Access to what at the University?

The debate over the General College needs to ask the tough questions and consider the benefits of change.

The debate over General College has ebbed and flowed during the last few weeks, but is sure to heat up again when University President Bob Bruininks makes his recommendations to the Board of Regents today about reorganizing the University. No matter what Bruininks recommends, this much is clear: General College is not working as effectively as it should in its current construct and needs change.

Despite the best efforts of faculty members and staff members over many years, graduation rates are inadequate. Less than 8 percent of General College students graduate in four years and less than 31 percent graduate in six. Along the way, many students give up and leave without a degree. That high rate of academic failure is unfair to these students, their families and all Minnesotans. That is why we are proposing changes designed to improve student success at the University.

A proposal, now under consideration by Bruininks, would, as part of a comprehensive plan to improve the entire University’s academic and administrative capabilities, move General College’s academic programs and research into a new College of Education and Human Development. Rather than being isolated in a separate entity, General College faculty and students would be integrated into the diverse resources and learning environment of a larger college.

Make no mistake: General College has much to be proud of, including many high-achieving alumni and award-wining teachers. But what about the even greater number of former students who were admitted but never earned a degree? Unfortunately, General College’s defenders are deflecting attention from that track record and polarizing the dialogue by raising issues of access, race and elitism. Let’s look at the facts.

Capacity limitations already are affecting admission to the University. This fall, for example, we’ll have the ability to welcome only approximately 5,300 of the 20,500 students who applied. That forces some tough choices. But financial barriers won’t be one of them. Scholarships are the University’s No. 1 fund-raising priority and that includes the new Founders Opportunity Scholarship, which makes up the difference between other financial aid and the cost of attendance for qualified low-income students.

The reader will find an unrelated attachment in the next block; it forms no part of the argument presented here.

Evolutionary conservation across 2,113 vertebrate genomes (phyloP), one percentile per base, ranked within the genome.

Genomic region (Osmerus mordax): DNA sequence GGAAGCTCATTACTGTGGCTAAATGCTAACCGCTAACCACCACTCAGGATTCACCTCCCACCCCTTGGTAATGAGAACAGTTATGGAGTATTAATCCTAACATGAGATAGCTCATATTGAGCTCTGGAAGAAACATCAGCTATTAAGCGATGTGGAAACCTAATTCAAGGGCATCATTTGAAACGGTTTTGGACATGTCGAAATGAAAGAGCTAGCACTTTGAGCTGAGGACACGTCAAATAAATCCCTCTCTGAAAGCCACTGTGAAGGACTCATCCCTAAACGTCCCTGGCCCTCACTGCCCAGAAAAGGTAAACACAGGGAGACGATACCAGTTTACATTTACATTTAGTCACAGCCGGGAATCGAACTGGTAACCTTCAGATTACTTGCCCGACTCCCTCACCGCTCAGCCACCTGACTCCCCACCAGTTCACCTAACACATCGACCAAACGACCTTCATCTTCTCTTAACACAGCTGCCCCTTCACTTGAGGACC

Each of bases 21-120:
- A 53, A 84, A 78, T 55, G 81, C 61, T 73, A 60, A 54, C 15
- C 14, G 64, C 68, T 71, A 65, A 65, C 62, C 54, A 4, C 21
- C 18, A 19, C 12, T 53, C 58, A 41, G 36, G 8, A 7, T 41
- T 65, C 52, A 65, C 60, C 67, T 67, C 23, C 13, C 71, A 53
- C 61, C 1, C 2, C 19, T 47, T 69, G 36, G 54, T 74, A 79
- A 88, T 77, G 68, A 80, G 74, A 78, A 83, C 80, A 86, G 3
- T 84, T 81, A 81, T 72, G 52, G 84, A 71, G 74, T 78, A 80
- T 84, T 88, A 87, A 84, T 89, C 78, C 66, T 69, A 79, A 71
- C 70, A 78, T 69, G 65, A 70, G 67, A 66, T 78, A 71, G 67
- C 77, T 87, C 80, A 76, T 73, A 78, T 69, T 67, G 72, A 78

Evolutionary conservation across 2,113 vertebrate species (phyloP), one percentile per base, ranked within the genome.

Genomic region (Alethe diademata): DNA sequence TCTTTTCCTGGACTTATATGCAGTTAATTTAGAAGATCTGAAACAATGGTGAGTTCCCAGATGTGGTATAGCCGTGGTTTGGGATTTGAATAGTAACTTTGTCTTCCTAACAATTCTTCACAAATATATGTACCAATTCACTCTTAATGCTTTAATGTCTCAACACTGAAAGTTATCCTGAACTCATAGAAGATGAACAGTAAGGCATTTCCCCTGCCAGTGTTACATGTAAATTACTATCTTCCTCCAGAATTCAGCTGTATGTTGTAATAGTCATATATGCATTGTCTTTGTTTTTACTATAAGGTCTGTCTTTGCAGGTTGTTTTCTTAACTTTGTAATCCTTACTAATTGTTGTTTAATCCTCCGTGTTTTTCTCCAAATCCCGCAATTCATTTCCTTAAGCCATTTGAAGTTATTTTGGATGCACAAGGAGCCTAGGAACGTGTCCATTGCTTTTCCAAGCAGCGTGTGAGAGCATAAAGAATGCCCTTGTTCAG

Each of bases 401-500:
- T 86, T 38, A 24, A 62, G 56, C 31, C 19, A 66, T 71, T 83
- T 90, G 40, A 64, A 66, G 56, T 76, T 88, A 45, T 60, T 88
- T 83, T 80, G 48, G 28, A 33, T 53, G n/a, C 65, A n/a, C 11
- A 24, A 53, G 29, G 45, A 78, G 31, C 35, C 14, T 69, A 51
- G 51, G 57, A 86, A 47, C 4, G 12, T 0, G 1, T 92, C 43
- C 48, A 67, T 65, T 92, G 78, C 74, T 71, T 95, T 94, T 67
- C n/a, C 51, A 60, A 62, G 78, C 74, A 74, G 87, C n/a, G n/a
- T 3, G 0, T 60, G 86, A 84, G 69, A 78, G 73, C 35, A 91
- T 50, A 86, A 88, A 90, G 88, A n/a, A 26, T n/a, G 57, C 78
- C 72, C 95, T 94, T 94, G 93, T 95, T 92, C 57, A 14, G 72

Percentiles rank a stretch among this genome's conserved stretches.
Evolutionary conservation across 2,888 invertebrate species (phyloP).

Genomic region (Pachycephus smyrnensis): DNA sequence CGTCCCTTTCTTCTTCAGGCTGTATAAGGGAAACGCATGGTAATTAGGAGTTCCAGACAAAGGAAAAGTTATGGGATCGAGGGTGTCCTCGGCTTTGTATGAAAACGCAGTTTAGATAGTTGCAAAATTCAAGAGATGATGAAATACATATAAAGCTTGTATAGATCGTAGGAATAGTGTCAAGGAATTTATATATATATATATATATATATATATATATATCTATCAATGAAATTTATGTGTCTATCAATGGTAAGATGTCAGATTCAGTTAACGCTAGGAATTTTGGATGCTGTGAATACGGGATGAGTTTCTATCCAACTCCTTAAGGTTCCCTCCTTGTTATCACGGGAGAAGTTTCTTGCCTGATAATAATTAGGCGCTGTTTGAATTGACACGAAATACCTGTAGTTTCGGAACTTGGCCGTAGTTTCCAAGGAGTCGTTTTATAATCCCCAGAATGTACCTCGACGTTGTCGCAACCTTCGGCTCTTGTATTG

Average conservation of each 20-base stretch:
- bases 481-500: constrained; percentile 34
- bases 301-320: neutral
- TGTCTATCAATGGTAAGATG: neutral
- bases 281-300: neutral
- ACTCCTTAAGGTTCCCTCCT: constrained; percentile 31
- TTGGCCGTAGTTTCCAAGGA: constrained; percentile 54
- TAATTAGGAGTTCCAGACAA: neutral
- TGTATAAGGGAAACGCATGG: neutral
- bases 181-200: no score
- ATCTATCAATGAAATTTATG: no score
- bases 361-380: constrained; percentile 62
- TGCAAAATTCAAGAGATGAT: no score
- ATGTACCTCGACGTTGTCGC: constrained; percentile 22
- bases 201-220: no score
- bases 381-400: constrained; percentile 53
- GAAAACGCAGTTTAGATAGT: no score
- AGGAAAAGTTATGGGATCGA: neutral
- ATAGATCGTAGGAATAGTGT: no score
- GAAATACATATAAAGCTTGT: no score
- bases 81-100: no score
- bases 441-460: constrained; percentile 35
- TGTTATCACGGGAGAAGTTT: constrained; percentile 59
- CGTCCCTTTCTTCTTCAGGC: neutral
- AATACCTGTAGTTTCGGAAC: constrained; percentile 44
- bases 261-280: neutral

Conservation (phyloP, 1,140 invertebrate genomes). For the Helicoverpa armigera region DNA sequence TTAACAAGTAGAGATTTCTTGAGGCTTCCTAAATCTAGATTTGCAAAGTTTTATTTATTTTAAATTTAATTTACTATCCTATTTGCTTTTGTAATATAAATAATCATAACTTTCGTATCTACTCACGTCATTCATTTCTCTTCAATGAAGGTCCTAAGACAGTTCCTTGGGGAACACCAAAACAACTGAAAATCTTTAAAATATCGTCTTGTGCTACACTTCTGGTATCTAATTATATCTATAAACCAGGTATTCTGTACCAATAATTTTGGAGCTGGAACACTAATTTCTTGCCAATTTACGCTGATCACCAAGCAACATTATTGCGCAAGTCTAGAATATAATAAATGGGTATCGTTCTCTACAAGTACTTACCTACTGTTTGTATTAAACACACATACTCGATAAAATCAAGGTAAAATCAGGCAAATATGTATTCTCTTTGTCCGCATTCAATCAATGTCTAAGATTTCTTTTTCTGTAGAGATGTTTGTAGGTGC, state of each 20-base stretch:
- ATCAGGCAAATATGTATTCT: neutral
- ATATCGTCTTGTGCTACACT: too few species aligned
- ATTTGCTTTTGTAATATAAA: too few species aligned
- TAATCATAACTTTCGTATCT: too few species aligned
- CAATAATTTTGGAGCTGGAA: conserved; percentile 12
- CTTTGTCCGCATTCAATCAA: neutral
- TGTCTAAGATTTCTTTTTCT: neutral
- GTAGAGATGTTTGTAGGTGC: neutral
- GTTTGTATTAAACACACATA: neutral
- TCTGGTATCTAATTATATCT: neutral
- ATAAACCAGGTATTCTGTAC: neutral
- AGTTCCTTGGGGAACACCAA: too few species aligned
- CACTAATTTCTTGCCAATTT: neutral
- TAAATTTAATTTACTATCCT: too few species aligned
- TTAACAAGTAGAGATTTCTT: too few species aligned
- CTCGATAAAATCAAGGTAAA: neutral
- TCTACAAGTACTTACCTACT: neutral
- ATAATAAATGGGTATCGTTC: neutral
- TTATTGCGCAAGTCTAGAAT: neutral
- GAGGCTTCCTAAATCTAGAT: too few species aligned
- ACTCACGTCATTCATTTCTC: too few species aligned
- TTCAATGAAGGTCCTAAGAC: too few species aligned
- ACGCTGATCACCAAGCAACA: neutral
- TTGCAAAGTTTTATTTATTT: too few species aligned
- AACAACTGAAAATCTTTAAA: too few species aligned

We work hard to recruit and admit students from diverse backgrounds and will continue to do so. According to the Minnesota Higher Education Services Office, the University has 27 percent of all undergraduate students enrolled in the state’s four-year colleges and universities but 40 percent of the students of color.

Contrary to many perceptions, General College isn’t the only destination for students of color on the Twin Cities campus, nor is it exclusively attended by students of color. Only 19 percent of the undergraduate students of color on the Twin Cities campus are enrolled in General College; the other 81 percent are in other colleges. This year, less than half, 48 percent, of the students in General College are students of color.

Admittedly, the University as a whole needs to improve its graduation rates and is making progress on that front: Four- and six-year graduation rates have increased by 12 percent and 17 percent, respectively, in recent years. Students beginning in General College graduate at rates more than 20 percent less than those of students who begin in other university colleges, and this has not improved significantly in the last five years. We must improve on that.

As a loyal General College alumni noted recently, times have changed. General College was created 73 years ago as “the Junior College of the University of Minnesota.” There were no junior colleges at the time in the Twin Cities area. Today students have wide-varying options among 10 community and technical colleges and Metropolitan State University, in the Twin Cities. We also have a cooperative agreement with those other systems to accept students who have built up their academic record after two years and are better prepared to have a successful experience at the University of Minnesota. By successful experience, I mean they graduate within four to six years.

Finally, there are better ways to serve students who need additional academic support, and that is what we are proposing. The University of Minnesota is developing plans for increasing collaboration with the K-12 system so that more students leave high school with what it takes to succeed at a research university. We also are developing plans to improve advising and other support for all students, including a University of Minnesota-wide writing institute.

Some things won’t change: the University of Minnesota’s commitment to diversity and to access for students who need academic assistance. Faculty members and staff members from General College will still have curriculum to teach, students to advise and a laboratory for research. Even defenders of the status quo at General College know we can share the same values, even if we disagree on how to realize them. We all value access – but let’s make it access to success.

Robert Jones, senior vice president for system administration at the University of Minnesota, led the subcommittee that proposed changes to General College. Please send comments to [email protected]